July 29, 2019. Peter Lynch, his wife Salena and son Hugo were exuberantly feted in Vanuatu at celebrations that officially flicked the switch on reliable power to four remote villages.
Since 2011, their Dorrigo-based company Pelena Energy has been working with local communities on Maewo Island to install hydroelectricity.
Peter has visited on many occasions over the years, but July 13 was the first time “family blong Mr Peter” came too.
Their journey into the village of Talise was accompanied by a piece of theatre paying homage to the micro hydro system that Pelena designed.
“We were greeted by five men dressed in kastom clothing, singing a chanting song about travelling on a ship and arriving at the next village,” Peter said.
“As we walked along, people would come out of the bush with a different form of lighting.
“The first was a burning bunch of dry palm fronds.”
“The group would say, ‘You don’t need that type of light because we have special people aboard and where we are going there is hydro. Throw it away and join us on our journey’.
“The chant would start again. Next time the offering was a battery powered flashlight.
“Then a kerosene lamp. A small solar light. All thrown away.”
What has replaced them is a 75 kilowatt run-of-river micro hydro system installed in the Talise River Valley (Stage 1, completed 2014), six kilometres of high voltage cable buried under jungle, rivers and rocky shoreline, plus five step-down transformers to take the voltage from 11,000 volts to 240 volts (Stage 2, completed 2018).
The connection of the two schools, a clinic and 10 streetlights now running off the 240 volts was a $60,000 bonus from Pelena Energy, as Stage 3 of the project (connection to village premises) is not yet funded.
But even this small beginning is a big deal.
Head nurse at Nasawa Clinic, Mary Buleling, was in tears as she described the difference that 24-hour electricity makes when you are trying to deliver babies and deal with emergencies in the middle of the night.
She talked about a mother who had given birth to twins being poorly sutured by the light of hurricane lamps then having to endure the stitches being pulled out and redone the next morning because she’d developed a haematoma.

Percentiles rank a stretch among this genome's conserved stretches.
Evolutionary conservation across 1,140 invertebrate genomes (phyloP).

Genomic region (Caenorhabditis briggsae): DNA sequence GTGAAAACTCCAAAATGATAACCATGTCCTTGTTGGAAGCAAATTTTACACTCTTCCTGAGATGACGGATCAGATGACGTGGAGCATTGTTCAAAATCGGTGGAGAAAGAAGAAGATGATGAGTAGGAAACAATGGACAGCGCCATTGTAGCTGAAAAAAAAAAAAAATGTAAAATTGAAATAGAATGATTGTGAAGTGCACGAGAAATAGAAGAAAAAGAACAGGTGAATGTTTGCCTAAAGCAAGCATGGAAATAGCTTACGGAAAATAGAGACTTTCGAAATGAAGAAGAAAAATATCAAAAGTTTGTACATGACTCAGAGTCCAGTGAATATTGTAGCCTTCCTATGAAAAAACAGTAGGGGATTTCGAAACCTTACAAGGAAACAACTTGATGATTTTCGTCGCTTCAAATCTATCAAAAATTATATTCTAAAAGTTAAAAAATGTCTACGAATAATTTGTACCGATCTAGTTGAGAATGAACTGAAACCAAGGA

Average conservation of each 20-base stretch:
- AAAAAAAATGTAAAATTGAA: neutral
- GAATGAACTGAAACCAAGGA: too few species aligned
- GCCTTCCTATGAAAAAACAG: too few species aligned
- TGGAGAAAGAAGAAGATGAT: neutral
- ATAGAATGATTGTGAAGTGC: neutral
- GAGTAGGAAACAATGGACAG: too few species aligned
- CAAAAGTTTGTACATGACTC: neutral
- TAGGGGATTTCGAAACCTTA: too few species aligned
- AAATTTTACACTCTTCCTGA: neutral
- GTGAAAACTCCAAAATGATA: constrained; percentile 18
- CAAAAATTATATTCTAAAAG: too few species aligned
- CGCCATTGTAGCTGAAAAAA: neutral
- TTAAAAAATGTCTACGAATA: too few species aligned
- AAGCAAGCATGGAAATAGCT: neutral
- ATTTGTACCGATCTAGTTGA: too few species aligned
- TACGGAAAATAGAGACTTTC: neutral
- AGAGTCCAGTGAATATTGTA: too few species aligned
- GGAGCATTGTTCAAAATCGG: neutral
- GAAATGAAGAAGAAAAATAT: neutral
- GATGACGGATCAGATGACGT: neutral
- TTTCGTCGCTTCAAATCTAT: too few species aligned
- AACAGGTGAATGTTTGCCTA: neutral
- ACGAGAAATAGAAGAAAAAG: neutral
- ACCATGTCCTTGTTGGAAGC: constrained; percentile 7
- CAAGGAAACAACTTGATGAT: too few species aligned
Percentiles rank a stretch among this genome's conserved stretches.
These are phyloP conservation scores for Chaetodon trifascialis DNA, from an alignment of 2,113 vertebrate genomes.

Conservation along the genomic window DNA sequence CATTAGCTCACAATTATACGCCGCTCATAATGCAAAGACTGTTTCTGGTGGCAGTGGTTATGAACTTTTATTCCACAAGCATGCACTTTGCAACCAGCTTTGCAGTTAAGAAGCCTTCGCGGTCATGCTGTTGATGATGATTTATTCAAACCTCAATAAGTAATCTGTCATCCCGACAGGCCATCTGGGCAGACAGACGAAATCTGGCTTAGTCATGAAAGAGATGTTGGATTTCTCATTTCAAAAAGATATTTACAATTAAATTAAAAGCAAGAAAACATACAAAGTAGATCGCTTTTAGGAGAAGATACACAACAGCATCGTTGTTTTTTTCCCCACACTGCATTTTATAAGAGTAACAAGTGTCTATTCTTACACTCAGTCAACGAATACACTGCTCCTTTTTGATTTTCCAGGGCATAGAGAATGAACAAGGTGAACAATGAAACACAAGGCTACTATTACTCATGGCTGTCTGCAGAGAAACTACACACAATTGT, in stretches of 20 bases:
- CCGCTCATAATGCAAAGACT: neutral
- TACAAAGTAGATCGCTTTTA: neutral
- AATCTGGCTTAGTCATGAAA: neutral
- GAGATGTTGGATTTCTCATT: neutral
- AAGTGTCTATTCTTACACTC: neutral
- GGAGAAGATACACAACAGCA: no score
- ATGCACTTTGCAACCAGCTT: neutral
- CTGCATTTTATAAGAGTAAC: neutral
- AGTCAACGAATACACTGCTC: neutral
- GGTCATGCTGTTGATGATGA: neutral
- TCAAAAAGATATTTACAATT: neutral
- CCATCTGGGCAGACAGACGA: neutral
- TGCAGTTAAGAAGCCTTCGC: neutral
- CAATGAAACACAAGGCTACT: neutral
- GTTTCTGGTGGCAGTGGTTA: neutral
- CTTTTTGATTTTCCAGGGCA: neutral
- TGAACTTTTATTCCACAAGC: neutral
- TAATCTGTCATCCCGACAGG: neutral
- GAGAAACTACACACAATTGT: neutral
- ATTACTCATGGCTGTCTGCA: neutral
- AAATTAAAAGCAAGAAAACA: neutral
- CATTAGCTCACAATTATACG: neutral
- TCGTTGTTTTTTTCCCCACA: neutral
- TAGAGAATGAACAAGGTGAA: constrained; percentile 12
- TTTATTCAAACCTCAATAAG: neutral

“Today hem one big fella achievement,” Mary declared.
A remarkable feature of that achievement is the community-engagement model that Pelena Energy employed.
Instead of importing bulldozers, cranes, concrete plants and a workforce from overseas — which would have been a hugely expensive logistical nightmare given the geography and lack of infrastructure — they used people power.
Men, women and children banded together to unload equipment from boats, dig long trenches by hand, and haul cable through the jungle.
Local people have also been trained as the technicians who maintain and manage the system.
“In Talise, one of the technicians cannot read or write but is a critical member of the maintenance team,” Peter said.
Stage 1, setting up the generation system, presented plenty of curve balls: “Horrendous weather events of cyclones, floods, and winds ... it rained 14 out of every 15 days of the project’s construction phase,” Peter said.
Stage 2 was no easier.
An initial attempt to install the high-voltage transmission line in March 2018 was beset by three cyclones, a volcanic eruption and 20 days of rain.
The ash, toxic gas and rocky debris that spewed from the volcano on nearby Ambae Island rendered it uninhabitable by July, and thousands of people had to be evacuated.
Maewo Island’s population of about 3000 doubled, but fortunately, the second stage of the project had been completed by then, so the schools providing temporary housing and the clinic that had to deal with more patients at least had reliable electricity.
The Minister of Planning and Climate Change Adaptation, Ham Lini, was among the dignitaries present, and so was Peter’s long-term friend Nixon Silas, whose involvement with small hydro projects in the Solomon Islands inspired and bolstered Pelena Energy’s work in Vanuatu.
In his speech at the opening ceremony, Peter urged the Vanuatu government to think of the Talise hydro project as “the model for rural electrification across 80 per cent of your country”.
Peter Lynch (right) officially handling the keys for Talise Hydro Stage 2 to Vanuatu’s Minister of Planning and Climate Change Adaptation, Ham Lini.
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Source: Vanuatu Daily Post
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